Yet God still graciously invites us as his church to participate in his mission. From the very beginning of Genesis, God set in motion a plan to renew and restore all things through a Savior (Gen 3:15). Amazingly, God uses people to accomplish his divine plan. From Abraham, to Moses, to David, and even to us, God passes on the responsibility of his mission to his people. Just as Jesus was sent by the Father to accomplish the mission, so now, Jesus sends us out on his mission, representing him to the world (John 20:21).
Our Mission: Make Disciples
Mhe mission of a church is best summarized as “to make disciples.” Because Jesus explicitly commissions the disciples to make disciples (Matthew 28:18-20). Furthermore, we see in Scripture that the idea of “making disciples” is simple enough to keep the church laser-focused, but expansive enough to encompass the wide range of biblical material. The first priority of a church is to proclaim the gospel. Jesus told the disciples they would be “witnesses” and proclaiming forgiveness of sin (Luke 24:45-47; Acts 1:8). There is no Christianity without proclaiming the gospel. The gospel itself is an expansive thing, but in a nutshell it is the declaration of good news that life with God is available through the life, death, and resurrection of Jesus. The gospel is needed, however, because we are sinners. And so, the response to the gospel must be for people to repent of their sin and believe in Jesus.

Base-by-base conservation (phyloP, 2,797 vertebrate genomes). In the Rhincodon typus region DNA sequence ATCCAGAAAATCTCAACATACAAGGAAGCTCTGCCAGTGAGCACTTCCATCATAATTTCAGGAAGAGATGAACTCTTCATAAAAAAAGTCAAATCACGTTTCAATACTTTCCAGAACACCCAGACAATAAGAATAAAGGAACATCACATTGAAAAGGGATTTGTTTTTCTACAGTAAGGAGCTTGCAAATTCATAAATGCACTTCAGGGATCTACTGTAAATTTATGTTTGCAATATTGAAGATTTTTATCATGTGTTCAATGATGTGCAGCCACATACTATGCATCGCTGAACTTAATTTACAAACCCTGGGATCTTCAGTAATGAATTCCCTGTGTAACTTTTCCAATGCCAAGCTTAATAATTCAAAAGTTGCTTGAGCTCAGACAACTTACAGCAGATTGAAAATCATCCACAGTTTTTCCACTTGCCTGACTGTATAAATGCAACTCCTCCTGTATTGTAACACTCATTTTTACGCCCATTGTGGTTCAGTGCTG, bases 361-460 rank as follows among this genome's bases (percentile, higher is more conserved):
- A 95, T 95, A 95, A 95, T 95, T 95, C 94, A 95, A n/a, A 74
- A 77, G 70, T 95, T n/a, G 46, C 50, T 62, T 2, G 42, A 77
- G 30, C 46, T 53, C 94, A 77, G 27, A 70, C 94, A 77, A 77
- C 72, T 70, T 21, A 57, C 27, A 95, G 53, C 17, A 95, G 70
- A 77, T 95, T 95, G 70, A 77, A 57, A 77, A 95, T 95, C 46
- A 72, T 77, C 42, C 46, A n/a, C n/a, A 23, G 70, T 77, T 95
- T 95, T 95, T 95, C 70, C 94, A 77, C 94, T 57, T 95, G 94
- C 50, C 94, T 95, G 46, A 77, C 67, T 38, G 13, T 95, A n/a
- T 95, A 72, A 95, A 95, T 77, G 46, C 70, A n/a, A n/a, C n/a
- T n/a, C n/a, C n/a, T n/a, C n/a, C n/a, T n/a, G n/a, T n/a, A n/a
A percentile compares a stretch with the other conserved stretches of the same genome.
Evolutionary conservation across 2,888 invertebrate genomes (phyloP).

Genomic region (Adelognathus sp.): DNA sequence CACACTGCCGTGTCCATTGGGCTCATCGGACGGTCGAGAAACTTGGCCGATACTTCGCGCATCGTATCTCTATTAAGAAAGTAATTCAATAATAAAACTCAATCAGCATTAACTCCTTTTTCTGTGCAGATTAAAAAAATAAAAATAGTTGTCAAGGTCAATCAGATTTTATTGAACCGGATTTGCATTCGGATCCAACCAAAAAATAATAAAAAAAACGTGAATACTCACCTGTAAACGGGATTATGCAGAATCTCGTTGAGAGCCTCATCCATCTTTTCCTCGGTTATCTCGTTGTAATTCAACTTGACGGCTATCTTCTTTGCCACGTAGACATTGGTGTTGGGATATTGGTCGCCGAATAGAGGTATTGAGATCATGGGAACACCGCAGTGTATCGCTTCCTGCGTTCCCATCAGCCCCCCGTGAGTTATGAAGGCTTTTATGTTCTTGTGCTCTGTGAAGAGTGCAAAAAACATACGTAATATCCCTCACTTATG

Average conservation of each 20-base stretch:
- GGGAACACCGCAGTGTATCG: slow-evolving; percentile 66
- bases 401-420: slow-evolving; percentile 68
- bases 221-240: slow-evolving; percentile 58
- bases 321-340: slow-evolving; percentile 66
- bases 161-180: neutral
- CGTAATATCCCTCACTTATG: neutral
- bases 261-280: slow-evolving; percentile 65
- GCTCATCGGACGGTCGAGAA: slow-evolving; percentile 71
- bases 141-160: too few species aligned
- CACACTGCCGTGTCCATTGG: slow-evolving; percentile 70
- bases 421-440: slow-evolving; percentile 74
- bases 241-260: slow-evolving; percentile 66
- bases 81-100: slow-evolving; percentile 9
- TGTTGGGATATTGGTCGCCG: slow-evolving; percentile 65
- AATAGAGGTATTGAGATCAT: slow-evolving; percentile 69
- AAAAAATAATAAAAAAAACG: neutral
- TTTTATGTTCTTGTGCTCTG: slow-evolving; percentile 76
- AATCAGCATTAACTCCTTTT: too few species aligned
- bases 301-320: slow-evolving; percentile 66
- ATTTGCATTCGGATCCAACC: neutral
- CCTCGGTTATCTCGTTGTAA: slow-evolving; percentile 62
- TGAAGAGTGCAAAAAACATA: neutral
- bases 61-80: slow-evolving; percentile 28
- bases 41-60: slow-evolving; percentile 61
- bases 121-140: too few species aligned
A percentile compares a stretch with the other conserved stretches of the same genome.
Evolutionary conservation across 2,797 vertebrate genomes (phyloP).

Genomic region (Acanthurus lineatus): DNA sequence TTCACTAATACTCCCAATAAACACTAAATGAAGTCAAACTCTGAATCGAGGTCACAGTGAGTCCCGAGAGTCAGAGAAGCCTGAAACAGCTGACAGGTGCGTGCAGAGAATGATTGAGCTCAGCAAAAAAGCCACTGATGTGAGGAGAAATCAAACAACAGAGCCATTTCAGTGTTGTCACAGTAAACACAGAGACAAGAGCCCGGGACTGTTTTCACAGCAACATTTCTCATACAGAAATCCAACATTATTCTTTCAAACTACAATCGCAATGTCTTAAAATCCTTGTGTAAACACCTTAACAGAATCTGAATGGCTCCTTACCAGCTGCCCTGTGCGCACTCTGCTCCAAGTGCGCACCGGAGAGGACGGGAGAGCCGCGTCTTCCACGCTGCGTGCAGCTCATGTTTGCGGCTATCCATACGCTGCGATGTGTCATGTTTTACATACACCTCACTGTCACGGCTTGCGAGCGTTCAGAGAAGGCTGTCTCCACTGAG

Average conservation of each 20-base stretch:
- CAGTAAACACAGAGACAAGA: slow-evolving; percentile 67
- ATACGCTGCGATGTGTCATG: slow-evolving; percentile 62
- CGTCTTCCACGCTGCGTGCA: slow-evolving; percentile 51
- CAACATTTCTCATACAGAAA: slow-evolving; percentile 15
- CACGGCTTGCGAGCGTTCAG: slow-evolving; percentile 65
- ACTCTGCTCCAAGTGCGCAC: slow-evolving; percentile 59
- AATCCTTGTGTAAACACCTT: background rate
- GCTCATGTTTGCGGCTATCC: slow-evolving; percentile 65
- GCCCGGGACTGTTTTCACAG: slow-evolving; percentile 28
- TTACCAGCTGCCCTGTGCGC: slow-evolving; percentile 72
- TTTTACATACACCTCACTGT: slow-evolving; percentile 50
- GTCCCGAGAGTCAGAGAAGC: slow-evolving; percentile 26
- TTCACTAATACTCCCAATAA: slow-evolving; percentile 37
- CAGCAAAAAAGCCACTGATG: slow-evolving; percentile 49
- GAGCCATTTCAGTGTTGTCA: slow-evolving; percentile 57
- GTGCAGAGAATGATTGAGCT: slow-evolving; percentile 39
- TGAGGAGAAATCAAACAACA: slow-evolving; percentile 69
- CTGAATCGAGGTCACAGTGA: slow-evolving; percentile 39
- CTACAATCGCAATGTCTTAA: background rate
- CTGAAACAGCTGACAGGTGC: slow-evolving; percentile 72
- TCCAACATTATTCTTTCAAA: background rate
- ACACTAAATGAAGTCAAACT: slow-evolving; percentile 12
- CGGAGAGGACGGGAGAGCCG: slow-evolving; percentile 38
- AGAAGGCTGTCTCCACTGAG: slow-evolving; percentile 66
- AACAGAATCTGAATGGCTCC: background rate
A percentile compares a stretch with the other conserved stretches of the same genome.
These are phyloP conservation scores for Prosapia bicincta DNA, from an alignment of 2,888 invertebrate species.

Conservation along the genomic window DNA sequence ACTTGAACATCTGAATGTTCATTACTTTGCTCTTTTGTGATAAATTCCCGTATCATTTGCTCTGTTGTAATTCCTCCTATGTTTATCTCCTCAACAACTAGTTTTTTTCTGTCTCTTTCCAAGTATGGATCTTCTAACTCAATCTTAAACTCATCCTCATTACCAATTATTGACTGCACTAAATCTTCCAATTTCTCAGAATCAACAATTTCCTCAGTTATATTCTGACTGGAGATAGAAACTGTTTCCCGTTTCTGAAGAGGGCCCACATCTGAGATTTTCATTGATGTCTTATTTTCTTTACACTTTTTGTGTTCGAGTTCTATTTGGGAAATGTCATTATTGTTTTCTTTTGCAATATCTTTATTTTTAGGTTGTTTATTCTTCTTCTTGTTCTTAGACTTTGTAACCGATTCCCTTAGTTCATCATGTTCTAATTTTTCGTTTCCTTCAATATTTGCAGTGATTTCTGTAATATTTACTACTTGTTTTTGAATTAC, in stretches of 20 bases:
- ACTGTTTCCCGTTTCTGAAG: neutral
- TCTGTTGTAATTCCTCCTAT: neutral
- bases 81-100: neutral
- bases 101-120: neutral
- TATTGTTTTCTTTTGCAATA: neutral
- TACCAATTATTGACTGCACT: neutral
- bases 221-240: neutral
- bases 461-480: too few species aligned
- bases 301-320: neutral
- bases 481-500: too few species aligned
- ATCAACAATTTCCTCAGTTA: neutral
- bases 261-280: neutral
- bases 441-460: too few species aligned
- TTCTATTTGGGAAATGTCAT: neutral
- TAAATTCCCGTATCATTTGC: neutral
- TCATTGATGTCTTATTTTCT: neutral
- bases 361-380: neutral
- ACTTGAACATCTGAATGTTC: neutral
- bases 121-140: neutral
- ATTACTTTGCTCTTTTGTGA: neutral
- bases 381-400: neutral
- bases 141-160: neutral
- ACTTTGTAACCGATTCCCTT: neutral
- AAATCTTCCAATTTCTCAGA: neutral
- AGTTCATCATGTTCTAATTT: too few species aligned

The life of a disciple is one of growth, however. As disciples, we cannot be content with staying where we are either as individuals or as a church. We must grow in Christlikeness (Romans 8:28-29). Moreover, disciples are also ambassadors of Christ to the world. They serve those in need and must be zealous for “good works” (Acts 6:1-7; Titus 2:14).